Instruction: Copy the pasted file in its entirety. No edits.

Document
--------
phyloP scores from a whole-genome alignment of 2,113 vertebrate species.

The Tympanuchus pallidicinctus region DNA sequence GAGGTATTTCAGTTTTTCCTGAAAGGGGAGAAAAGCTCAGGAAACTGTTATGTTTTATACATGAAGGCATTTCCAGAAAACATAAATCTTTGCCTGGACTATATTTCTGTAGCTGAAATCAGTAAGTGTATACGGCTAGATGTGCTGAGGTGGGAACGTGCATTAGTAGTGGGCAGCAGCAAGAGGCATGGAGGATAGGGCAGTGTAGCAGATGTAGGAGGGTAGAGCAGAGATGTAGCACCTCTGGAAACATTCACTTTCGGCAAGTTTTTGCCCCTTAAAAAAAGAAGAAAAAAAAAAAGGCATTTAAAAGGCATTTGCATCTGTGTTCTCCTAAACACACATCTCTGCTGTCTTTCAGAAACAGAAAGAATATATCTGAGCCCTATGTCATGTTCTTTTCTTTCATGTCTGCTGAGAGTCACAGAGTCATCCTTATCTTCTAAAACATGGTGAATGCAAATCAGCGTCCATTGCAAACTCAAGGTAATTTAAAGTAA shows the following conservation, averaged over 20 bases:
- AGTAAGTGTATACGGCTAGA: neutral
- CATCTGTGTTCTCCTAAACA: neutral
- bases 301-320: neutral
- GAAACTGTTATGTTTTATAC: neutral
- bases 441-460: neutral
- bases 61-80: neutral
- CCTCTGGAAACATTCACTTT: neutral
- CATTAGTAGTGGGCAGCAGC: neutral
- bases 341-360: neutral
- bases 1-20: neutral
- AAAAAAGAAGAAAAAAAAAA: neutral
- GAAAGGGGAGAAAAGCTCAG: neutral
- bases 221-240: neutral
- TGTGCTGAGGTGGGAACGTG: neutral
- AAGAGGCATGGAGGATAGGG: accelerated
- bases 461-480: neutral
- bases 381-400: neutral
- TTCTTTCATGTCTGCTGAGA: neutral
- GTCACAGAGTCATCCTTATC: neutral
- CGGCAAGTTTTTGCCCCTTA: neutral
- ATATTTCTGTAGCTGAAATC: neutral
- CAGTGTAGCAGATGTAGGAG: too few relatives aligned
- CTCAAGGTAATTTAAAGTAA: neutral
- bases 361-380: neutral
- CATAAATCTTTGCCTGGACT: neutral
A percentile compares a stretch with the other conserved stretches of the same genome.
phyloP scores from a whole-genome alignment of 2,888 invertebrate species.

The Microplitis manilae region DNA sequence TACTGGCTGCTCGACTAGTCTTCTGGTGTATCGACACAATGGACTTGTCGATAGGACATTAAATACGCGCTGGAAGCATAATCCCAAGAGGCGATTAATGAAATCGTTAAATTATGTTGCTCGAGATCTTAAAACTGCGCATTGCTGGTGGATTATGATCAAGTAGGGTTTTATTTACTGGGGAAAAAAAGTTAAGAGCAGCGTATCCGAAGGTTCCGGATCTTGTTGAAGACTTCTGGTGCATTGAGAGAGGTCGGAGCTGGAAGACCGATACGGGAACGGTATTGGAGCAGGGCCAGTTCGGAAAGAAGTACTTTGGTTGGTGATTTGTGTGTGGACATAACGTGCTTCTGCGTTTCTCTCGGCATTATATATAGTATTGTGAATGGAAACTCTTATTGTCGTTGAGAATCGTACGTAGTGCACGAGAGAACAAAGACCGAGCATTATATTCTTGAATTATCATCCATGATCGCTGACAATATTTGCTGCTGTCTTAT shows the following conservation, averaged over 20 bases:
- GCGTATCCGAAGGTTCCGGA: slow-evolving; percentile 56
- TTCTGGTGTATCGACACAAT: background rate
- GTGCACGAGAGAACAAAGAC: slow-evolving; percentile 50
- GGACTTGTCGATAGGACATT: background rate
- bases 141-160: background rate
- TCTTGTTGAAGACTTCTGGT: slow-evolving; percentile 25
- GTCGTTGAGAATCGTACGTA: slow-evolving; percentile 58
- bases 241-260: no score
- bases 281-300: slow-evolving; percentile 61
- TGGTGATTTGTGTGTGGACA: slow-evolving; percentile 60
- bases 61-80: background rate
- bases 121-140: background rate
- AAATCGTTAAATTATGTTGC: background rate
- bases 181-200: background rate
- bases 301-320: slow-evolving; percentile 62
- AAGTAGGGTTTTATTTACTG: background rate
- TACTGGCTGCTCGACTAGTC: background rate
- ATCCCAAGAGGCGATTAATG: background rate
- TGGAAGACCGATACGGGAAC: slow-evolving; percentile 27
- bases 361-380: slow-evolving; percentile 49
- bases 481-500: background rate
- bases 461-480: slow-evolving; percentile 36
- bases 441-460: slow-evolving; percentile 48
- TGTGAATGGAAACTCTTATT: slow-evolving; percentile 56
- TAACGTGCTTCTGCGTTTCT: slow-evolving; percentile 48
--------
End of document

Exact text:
phyloP scores from a whole-genome alignment of 2,113 vertebrate species.

The Tympanuchus pallidicinctus region DNA sequence GAGGTATTTCAGTTTTTCCTGAAAGGGGAGAAAAGCTCAGGAAACTGTTATGTTTTATACATGAAGGCATTTCCAGAAAACATAAATCTTTGCCTGGACTATATTTCTGTAGCTGAAATCAGTAAGTGTATACGGCTAGATGTGCTGAGGTGGGAACGTGCATTAGTAGTGGGCAGCAGCAAGAGGCATGGAGGATAGGGCAGTGTAGCAGATGTAGGAGGGTAGAGCAGAGATGTAGCACCTCTGGAAACATTCACTTTCGGCAAGTTTTTGCCCCTTAAAAAAAGAAGAAAAAAAAAAAGGCATTTAAAAGGCATTTGCATCTGTGTTCTCCTAAACACACATCTCTGCTGTCTTTCAGAAACAGAAAGAATATATCTGAGCCCTATGTCATGTTCTTTTCTTTCATGTCTGCTGAGAGTCACAGAGTCATCCTTATCTTCTAAAACATGGTGAATGCAAATCAGCGTCCATTGCAAACTCAAGGTAATTTAAAGTAA shows the following conservation, averaged over 20 bases:
- AGTAAGTGTATACGGCTAGA: neutral
- CATCTGTGTTCTCCTAAACA: neutral
- bases 301-320: neutral
- GAAACTGTTATGTTTTATAC: neutral
- bases 441-460: neutral
- bases 61-80: neutral
- CCTCTGGAAACATTCACTTT: neutral
- CATTAGTAGTGGGCAGCAGC: neutral
- bases 341-360: neutral
- bases 1-20: neutral
- AAAAAAGAAGAAAAAAAAAA: neutral
- GAAAGGGGAGAAAAGCTCAG: neutral
- bases 221-240: neutral
- TGTGCTGAGGTGGGAACGTG: neutral
- AAGAGGCATGGAGGATAGGG: accelerated
- bases 461-480: neutral
- bases 381-400: neutral
- TTCTTTCATGTCTGCTGAGA: neutral
- GTCACAGAGTCATCCTTATC: neutral
- CGGCAAGTTTTTGCCCCTTA: neutral
- ATATTTCTGTAGCTGAAATC: neutral
- CAGTGTAGCAGATGTAGGAG: too few relatives aligned
- CTCAAGGTAATTTAAAGTAA: neutral
- bases 361-380: neutral
- CATAAATCTTTGCCTGGACT: neutral
A percentile compares a stretch with the other conserved stretches of the same genome.
phyloP scores from a whole-genome alignment of 2,888 invertebrate species.

The Microplitis manilae region DNA sequence TACTGGCTGCTCGACTAGTCTTCTGGTGTATCGACACAATGGACTTGTCGATAGGACATTAAATACGCGCTGGAAGCATAATCCCAAGAGGCGATTAATGAAATCGTTAAATTATGTTGCTCGAGATCTTAAAACTGCGCATTGCTGGTGGATTATGATCAAGTAGGGTTTTATTTACTGGGGAAAAAAAGTTAAGAGCAGCGTATCCGAAGGTTCCGGATCTTGTTGAAGACTTCTGGTGCATTGAGAGAGGTCGGAGCTGGAAGACCGATACGGGAACGGTATTGGAGCAGGGCCAGTTCGGAAAGAAGTACTTTGGTTGGTGATTTGTGTGTGGACATAACGTGCTTCTGCGTTTCTCTCGGCATTATATATAGTATTGTGAATGGAAACTCTTATTGTCGTTGAGAATCGTACGTAGTGCACGAGAGAACAAAGACCGAGCATTATATTCTTGAATTATCATCCATGATCGCTGACAATATTTGCTGCTGTCTTAT shows the following conservation, averaged over 20 bases:
- GCGTATCCGAAGGTTCCGGA: slow-evolving; percentile 56
- TTCTGGTGTATCGACACAAT: background rate
- GTGCACGAGAGAACAAAGAC: slow-evolving; percentile 50
- GGACTTGTCGATAGGACATT: background rate
- bases 141-160: background rate
- TCTTGTTGAAGACTTCTGGT: slow-evolving; percentile 25
- GTCGTTGAGAATCGTACGTA: slow-evolving; percentile 58
- bases 241-260: no score
- bases 281-300: slow-evolving; percentile 61
- TGGTGATTTGTGTGTGGACA: slow-evolving; percentile 60
- bases 61-80: background rate
- bases 121-140: background rate
- AAATCGTTAAATTATGTTGC: background rate
- bases 181-200: background rate
- bases 301-320: slow-evolving; percentile 62
- AAGTAGGGTTTTATTTACTG: background rate
- TACTGGCTGCTCGACTAGTC: background rate
- ATCCCAAGAGGCGATTAATG: background rate
- TGGAAGACCGATACGGGAAC: slow-evolving; percentile 27
- bases 361-380: slow-evolving; percentile 49
- bases 481-500: background rate
- bases 461-480: slow-evolving; percentile 36
- bases 441-460: slow-evolving; percentile 48
- TGTGAATGGAAACTCTTATT: slow-evolving; percentile 56
- TAACGTGCTTCTGCGTTTCT: slow-evolving; percentile 48